“… don’t shower, drink liquids, smoke or change your clothes following a sexual assault. This will assist police and medical staff to collect forensic evidence that may belong to the offender and be used if the matter goes to court.”
The injured party will be admitted to a rape suite or a hospital, have their clothing replaced with a smock, have swabs, probes and photographs taken of any injuries or bruising particularly in the genital area ; all of which will at a later date be trawled over in court by a jury to establish the degree of physical injury to support the prosecution case.
The alleged offender will of course be granted the presumption of innocence and will not be required to make any statement or give evidence unless inclined to do so – the burden of proving the case beyond a reasonable doubt rests wholly with the prosecution.
The injured party will, however, be subjected to excruciating cross examination and probably humiliation at the hands of the defendant’s barrister. The prosecution will have to establish that the assault not only took place and that penetration to one or more orifices occurred but that this happened without the willing consent of the complainant. It is generally the law that a person cannot be considered to having freely consented if they were under the influence of alcohol or other substances or if they are asleep or otherwise physically helpless at the time of the offence.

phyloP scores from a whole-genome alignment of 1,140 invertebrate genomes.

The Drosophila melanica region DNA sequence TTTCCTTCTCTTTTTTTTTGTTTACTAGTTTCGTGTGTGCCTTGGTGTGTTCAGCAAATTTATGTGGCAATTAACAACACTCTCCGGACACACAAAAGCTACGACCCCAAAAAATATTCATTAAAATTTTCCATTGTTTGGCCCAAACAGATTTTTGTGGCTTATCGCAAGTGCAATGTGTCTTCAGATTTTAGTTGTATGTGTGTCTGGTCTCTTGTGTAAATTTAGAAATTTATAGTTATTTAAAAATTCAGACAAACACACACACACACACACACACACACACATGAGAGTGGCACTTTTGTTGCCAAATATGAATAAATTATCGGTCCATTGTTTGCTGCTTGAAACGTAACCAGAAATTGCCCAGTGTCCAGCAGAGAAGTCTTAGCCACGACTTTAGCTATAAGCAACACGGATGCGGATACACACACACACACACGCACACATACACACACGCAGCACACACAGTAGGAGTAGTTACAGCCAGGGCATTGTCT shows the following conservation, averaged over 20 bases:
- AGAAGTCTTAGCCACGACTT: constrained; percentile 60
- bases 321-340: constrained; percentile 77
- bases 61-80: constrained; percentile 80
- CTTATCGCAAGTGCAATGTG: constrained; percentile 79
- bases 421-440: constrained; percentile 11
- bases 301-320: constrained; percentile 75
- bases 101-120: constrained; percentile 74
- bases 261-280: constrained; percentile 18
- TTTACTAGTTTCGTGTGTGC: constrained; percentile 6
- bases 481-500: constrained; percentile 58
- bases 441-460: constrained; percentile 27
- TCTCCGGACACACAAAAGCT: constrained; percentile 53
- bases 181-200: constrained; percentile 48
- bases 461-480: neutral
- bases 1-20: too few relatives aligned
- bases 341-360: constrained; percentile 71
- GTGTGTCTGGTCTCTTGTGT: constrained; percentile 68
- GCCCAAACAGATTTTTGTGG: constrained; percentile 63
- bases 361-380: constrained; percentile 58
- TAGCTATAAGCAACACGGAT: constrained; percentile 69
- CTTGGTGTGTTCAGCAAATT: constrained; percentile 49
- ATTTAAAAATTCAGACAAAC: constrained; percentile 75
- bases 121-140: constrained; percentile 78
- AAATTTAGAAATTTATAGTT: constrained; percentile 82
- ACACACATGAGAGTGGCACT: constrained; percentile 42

The jury will then endeavour to determine the guilt or innocence of the defendant and must establish this to the required criminal standard, beyond a reasonable doubt. If the jury, or even one jurer, in the case of a unanimous decision, have any reasonable doubts based on the facts as presented, then they must acquit. To assist a hung jury a judge will frequently allow a majority decision of eleven to one but even this didn’t assist in the de Belin case.
We continue to follow the principle known as Blackstone’s Ratio that “It is better that ten guilty persons escape than that one innocent suffer.” But, the inevitable question that arises is this : is our system of law and justice fit for purpose when it comes to sexual assault or is it an absurd pantomime serving only the legal fraternity and leaving the aggrieved parties humiliated, abandoned and disillusioned ?